It Feels Bad. That Means It’s Working. It Feels Bad. That Means I Should Stop.


About a month ago, I decided to start working on a fresh set of life goals. I wanted to be intentional and thoughtful about the life I live and to actually aim for something. I wanted to do the hard work of identifying my values and acting them out as best I can. I put a variety of tasks large and small onto my schedule for the month, thinking that they would help me to feel more authentically myself and allow me to be a better person.

Today, I feel icky. I spent the better part of 20 hours sleeping yesterday. I feel stretched thin and uncomfortable and overwhelmed. I feel demanding and conflicted and too loud. I feel like I’m asking too much and not providing what I should in return.

Surprisingly, I think that these feelings are good evidence that I should keep doing exactly what I’m doing. I think that they’re good evidence of growth, of work, of change. This is both metaphorical and literal. When you’re working out and it starts to hurt, that usually means you’re hitting the point where you’re getting stronger. Emotionally, when you start to dig into things that are uncomfortable or try things that scare you, you’re growing and dealing with the challenging things. I sometimes joke with myself that if my therapist suggests something and my first response is “no!!!!” then I should definitely probably do it because the strong negative response indicates that I’m afraid of something about that experience. In general, our emotions protect our coping mechanisms, even if those coping mechanisms are bad (think telling someone with an eating disorder to eat more: it’ll upset them a lot, but the discomfort is part of being healthier).

On the other hand, a week or so ago I scraped my knee quite badly. I thought it was fine, so I mostly ignored it. I ignored it when it ached all day long. I ignored it when it started to goop some gross substances out of it. I ignored it when the skin around it turned red. And guess what? Now it’s much worse than it was to start, and most likely infected. Ignoring it when something hurts and feels bad is an incredibly stupid idea because pain is a signal to STOP what you’re doing and make a change.

So what the actual heck? Pain both means “good job keep going” and also “stop immediately you stupid poop nugget why are you doing this?”

Now most of you probably understand that nuance is a thing and are looking at me like “yup, sometimes the same stimulus means different things ya ding dong” and I get that. But I want to recognize the fact that determining when pain is healthy and when it’s a sign to stop can be incredibly challenging (especially if you’re interoception challenged or alexythemic). And if possible, I’d like to offer some suggestions for how to tell the difference.

You know how we’re going to do it? We’re going to talk about stretching.

I’m currently working on getting my splits. I take stretch classes 2-3 times a week, and I have been for quite a while now. In the first few months of working on splits I strained my leg approximately once a month. As I was pushing into the movements, I was pushing to the point of pain: a sharp kind of pain. Almost pinchy. I couldn’t breathe easily. I couldn’t hold the position for an extended period of time. And those were all signals that I was pushing my body too far too quickly, which is why I would goof up my leg, then have to take time to recover. It set me back even further.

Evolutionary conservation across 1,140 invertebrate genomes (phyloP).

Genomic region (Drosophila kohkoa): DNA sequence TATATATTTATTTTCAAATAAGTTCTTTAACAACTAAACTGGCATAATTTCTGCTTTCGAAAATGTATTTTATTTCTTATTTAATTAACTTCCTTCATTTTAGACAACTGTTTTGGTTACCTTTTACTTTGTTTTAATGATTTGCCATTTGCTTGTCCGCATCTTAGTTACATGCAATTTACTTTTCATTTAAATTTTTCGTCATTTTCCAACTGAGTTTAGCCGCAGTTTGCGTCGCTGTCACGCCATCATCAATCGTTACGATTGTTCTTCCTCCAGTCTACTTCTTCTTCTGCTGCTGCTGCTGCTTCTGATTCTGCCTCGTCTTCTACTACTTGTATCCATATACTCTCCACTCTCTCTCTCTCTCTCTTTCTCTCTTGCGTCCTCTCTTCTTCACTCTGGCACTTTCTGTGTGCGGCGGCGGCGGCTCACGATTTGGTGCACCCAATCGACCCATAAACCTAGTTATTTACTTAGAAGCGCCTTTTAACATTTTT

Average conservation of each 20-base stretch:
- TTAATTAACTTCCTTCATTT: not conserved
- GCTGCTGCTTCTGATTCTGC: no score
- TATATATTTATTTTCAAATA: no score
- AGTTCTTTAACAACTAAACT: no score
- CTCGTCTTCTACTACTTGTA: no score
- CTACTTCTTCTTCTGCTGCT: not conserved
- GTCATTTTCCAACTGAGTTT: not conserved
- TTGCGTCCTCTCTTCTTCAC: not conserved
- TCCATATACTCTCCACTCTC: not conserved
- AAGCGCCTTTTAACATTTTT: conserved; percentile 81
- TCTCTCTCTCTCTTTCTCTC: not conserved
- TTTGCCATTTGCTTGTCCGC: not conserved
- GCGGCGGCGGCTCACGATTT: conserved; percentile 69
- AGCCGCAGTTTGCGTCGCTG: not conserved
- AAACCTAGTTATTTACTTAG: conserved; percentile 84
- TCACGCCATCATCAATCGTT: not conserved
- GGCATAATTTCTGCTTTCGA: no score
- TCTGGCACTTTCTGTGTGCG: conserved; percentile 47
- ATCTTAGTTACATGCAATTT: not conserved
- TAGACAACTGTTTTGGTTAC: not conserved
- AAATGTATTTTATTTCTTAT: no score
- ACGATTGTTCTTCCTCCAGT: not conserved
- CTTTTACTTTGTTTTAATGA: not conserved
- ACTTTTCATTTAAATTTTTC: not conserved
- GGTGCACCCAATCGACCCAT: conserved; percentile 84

I’m still having a hard time always knowing which discomfort is good discomfort and which discomfort is productive. But here’s a big hint for myself: you don’t need to push to the very edge of your abilities every time. Some of your stretches will feel comfortable for extended stretches of time. The point isn’t to hit one major moment of an impressive pose. It’s to build up a skill that you can keep using.

Ok time to get metaphorical:

Sometimes a new experience or skill will take you to the very edge of your flexibility. It’s the absolute most you can do. For me that would be something like cold calling a business for a sponsorship. Doing it will feel painful, breathless, terrifying. It will activate all of the fears and anxieties I have. That’s how I hurt myself.

I like to think about breath and skills as the measure here. Can I do the thing and still breathe? Can I do the thing and use the skills I have that keep me functional? That’s the equivalent of productive stretching. It’s the edge of your discomfort. It’s the place where all of your resources aren’t simply focused on making it through this pain or this moment, but instead on doing it correctly, with care, and with intention. When discomfort is something that I can do and still engage skills, that’s the growth time.

It’s funny how often I find that physical metaphors allow me to distinguish emotional nuances. Very literal questions like “can I easily take a breath” are much easier to answer than “is this distress helpful or overwhelming”. So often emotions get expressed in physical ways, and it’s much easier to notice what’s happening in your body than it is to pull apart the strands of what you’re feeling and why.

So if you’re wondering whether your discomfort means you should stop or keep going, think of stretching: can you be productive where you are? Do you need to back off a bit? What will help? You’ve got this!

2 thoughts on “It Feels Bad. That Means It’s Working. It Feels Bad. That Means I Should Stop.

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